Can Uganda survive the oil resource curse?

Friday January 17 2020

Cyrus Kabaale

Cyrus Kabaale 

By Cyrus Kabaale

Recently, the Minister of State for Planning, Mr David Bahati, while appearing before the Parliament’s finance committee to defend the Budget Framework Paper for the financial year 2020/2021 informed the public that government has exhausted resources in the Petroleum Fund.
Since 2008, government has collected more than $1 billion in Capital Gains Tax (CGT) and signature bonuses. It should also be noted that companies have also invested more than $3.5 billion in oil exploration and may invest up to $20 billion before oil production.

The government in the previous financial years since the establishment of Petroleum Fund by the Public Finance Management Act (PFMA), 2015 has been withdrawing funds to finance the national budget. The fund has two objectives including financing the budget and saving or investment for the future.

In the financial year 2017/2018, government withdrew Shs125.6b from the fund to support the budget and also transferred another Shs200b to the Consolidated Fund to finance the budget for the financial year 2018/2019. However, as evidenced by the withdrawal of Shs200 billion oil revenues in March 2019 before parliamentary approval, the Shs6 billion oil cash presidential handshake and other scandals, the above oil revenues are at risk of abuse.

In the presence of such abuses, it is clear that unless fundamental reforms in government are undertaken as part of the Extractive Industries Transparency Initiative (EITI) process, there is little hope, if any, that joining EITI will help address the problems of lack of transparency and accountability for Uganda’s oil revenues.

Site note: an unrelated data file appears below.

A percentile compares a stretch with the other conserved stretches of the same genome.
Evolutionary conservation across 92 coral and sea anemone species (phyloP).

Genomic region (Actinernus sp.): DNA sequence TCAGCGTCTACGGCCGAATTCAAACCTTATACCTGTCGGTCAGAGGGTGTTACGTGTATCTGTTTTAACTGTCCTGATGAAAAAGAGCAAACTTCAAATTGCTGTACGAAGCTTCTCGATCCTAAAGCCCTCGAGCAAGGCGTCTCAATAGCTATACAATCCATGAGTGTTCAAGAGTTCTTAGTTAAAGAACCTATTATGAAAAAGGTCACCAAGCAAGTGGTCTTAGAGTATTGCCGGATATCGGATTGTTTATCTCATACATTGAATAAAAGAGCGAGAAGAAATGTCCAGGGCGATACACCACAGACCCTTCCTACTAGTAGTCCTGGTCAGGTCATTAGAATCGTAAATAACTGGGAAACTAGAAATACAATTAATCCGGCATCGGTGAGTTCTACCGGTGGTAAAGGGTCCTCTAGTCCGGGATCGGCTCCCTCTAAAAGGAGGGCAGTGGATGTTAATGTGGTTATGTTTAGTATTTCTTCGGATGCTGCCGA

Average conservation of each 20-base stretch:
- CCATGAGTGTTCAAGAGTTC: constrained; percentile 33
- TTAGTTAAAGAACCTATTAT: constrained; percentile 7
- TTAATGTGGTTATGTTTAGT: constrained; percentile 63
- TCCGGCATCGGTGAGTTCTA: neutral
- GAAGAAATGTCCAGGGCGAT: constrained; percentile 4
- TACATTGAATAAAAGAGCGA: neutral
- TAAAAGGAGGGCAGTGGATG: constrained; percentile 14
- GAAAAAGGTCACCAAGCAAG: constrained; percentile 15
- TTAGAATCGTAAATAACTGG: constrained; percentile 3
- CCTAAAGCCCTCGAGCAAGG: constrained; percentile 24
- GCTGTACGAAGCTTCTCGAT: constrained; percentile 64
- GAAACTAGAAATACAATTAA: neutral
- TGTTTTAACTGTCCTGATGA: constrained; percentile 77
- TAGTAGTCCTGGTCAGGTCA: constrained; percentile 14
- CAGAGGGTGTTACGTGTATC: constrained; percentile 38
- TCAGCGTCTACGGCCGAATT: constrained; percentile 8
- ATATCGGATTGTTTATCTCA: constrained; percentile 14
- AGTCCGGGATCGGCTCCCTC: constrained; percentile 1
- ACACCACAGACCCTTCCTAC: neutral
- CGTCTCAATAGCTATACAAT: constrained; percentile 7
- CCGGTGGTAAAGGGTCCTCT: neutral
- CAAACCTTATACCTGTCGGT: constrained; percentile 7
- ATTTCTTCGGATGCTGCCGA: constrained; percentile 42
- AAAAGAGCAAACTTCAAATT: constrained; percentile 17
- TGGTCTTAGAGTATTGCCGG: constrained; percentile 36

In addition, Production Sharing Agreements (PSAs) that government signed with oil companies operating in Uganda remain secret in violation of Article 41 of the Constitution.

Government hides behind the excuse that confidentiality clauses in the PSAs stop it from sharing the agreements with the public yet this is against the Constitution. Can such a government survive the oil curse?


In 2008, the Early Production Scheme (EPS) failed and since then, government has had to shift timelines for oil production several times. The production deadline was pushed from 2018 to 2020 and today, government says that first oil will be produced by 2021. However, it is not clear when Uganda will produce it first oil.

Yet the above is not the only failure. In the oil refinery project, government failed to successfully negotiate with Russia’s RT Global Resources -negotiations collapsed in 2016- and South Korea’s SK Engineering & Construction to construct an oil refinery.

There have also been disagreements between government and major oil companies in Uganda resulting from Tullow’s intension to sale its stake to French Total E&P (U) B.V and China National Offshore oil Corporation where the government insisted that Tullow must pay the Capital Gain Tax while the companies prefer not pay the tax.

This has delayed oil production and will see oil projects estimated to cost the country more than $20 billion procured through loans failing to be profitable to benefit Ugandans. It should also be noted that if oil production commenced today, the sector would be operated in a system that lacks transparency and good governance. As a result, loans acquired for the oil refinery and pipelines would only worsen the already bad situation regarding the national debt.

Therefore, government needs to urgently carry out a national audit on the money invested in the oil sector. This will enable it appreciate the existing accountability and transparency challenges and public attitude that may affect the success of EITI in Uganda. Besides it will help leaders to plan well before joining EITI.

Mr Kabaale is the extractives Programme’s Officer at AFIEGO